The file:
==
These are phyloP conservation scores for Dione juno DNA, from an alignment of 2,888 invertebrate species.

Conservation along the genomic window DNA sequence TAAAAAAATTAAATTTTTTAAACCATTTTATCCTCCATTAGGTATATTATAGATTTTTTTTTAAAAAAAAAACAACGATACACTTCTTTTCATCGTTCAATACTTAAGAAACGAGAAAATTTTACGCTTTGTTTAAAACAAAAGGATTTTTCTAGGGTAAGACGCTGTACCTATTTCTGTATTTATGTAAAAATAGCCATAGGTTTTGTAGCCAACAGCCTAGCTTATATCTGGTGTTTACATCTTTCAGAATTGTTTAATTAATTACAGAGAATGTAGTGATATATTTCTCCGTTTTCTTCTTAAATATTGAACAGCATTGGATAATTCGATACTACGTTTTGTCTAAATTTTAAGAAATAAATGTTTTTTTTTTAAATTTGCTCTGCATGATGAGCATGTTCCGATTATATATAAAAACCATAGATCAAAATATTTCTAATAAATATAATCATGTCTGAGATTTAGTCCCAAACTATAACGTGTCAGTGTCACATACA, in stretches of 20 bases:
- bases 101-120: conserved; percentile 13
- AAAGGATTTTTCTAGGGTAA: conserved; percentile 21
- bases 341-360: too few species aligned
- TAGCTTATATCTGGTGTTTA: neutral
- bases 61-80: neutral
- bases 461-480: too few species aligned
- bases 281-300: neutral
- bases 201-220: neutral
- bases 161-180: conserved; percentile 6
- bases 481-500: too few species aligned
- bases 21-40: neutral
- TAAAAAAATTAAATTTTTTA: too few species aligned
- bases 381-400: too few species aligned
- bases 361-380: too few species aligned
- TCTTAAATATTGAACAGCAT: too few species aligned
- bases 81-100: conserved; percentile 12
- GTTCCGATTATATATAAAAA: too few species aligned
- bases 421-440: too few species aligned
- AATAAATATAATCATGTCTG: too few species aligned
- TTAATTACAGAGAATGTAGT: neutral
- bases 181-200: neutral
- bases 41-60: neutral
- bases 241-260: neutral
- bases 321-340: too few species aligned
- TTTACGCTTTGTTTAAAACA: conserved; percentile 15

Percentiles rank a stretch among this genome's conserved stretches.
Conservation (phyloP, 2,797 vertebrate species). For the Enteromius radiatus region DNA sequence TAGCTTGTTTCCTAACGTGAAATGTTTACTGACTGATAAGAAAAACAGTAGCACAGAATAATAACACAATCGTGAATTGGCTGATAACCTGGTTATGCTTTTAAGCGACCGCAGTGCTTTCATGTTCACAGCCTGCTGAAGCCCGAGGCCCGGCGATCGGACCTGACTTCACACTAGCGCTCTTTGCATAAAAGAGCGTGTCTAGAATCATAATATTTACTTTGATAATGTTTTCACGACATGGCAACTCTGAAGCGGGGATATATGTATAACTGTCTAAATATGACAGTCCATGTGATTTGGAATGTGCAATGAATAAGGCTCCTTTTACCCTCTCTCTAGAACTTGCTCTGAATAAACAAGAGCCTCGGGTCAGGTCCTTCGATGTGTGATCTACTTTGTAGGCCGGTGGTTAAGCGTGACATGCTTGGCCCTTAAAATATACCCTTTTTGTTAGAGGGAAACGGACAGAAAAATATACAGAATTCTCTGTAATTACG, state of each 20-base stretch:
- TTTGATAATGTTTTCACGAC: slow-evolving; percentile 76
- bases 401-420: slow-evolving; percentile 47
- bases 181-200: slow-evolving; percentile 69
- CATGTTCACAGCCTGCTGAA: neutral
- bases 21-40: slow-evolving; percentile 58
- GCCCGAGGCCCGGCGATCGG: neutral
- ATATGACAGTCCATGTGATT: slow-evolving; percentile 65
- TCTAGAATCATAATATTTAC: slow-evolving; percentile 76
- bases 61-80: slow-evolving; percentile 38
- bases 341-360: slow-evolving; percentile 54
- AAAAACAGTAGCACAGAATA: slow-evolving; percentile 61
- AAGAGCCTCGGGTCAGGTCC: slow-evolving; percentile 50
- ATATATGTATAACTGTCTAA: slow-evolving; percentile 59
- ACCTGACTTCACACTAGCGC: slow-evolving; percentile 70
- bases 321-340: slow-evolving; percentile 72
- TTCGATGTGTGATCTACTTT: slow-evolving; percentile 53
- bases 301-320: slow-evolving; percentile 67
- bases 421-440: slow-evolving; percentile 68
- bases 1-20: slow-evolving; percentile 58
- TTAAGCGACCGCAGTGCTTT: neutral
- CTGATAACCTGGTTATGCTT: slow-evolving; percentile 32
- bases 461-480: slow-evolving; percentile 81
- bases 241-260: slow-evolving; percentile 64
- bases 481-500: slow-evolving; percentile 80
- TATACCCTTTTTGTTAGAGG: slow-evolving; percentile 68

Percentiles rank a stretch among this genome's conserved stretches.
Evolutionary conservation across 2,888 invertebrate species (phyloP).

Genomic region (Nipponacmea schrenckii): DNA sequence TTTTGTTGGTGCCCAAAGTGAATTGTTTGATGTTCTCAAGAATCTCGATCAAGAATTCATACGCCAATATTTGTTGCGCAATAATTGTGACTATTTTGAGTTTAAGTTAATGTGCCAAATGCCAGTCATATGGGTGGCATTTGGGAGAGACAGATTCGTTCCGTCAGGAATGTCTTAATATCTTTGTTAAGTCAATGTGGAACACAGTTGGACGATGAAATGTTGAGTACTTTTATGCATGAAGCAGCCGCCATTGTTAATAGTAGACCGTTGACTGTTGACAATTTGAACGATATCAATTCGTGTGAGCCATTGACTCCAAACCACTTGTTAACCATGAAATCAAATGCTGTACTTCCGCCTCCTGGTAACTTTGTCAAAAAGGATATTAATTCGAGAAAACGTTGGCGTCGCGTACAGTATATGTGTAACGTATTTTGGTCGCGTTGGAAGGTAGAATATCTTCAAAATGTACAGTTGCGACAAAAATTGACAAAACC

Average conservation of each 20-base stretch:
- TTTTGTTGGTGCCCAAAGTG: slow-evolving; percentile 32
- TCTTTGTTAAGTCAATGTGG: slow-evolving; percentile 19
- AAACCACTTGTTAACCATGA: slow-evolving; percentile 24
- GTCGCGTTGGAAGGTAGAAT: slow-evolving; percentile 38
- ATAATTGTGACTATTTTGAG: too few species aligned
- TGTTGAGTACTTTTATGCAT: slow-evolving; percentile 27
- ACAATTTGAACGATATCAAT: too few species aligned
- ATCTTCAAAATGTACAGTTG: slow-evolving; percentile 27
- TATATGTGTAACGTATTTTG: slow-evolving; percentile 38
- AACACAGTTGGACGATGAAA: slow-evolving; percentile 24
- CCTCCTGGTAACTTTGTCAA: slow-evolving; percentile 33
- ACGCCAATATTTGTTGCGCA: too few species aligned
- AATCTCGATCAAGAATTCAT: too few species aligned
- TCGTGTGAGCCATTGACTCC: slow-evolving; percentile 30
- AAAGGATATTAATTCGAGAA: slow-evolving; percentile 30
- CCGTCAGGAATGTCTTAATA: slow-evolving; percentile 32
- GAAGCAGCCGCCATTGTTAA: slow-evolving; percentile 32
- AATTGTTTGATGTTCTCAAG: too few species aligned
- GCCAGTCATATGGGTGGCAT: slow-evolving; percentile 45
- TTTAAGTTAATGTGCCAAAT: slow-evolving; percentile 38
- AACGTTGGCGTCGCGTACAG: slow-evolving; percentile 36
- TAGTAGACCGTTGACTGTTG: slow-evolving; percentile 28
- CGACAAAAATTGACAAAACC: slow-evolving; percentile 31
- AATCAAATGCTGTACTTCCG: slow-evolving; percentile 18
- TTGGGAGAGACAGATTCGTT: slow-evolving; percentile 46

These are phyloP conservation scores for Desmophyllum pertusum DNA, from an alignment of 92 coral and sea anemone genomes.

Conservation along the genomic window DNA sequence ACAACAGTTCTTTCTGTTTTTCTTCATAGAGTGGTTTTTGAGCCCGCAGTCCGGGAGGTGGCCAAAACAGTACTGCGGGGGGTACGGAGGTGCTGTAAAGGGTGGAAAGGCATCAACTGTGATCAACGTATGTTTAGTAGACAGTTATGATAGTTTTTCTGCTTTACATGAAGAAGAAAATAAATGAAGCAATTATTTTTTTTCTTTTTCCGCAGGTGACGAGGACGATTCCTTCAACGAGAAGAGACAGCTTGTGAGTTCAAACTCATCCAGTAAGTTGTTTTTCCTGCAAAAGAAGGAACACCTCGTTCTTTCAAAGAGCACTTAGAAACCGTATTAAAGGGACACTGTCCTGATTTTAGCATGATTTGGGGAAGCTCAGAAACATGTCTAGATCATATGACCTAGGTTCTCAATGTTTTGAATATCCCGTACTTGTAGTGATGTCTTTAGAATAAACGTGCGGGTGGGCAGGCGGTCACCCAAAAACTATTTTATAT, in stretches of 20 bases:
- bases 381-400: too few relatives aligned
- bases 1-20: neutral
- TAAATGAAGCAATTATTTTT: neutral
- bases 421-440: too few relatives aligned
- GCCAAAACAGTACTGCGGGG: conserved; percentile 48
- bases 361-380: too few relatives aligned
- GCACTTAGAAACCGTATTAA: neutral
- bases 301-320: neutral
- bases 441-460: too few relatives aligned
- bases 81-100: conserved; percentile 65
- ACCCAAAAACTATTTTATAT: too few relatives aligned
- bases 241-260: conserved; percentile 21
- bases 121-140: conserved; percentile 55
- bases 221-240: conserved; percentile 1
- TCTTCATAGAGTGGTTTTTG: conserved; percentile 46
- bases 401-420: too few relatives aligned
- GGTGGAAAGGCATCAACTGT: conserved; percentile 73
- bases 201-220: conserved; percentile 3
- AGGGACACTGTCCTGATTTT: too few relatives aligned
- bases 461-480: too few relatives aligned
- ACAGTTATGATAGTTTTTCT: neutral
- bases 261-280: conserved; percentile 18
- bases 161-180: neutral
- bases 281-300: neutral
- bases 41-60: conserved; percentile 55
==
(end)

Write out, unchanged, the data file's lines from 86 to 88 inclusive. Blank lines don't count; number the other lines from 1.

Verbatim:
- bases 381-400: too few relatives aligned
- bases 1-20: neutral
- TAAATGAAGCAATTATTTTT: neutral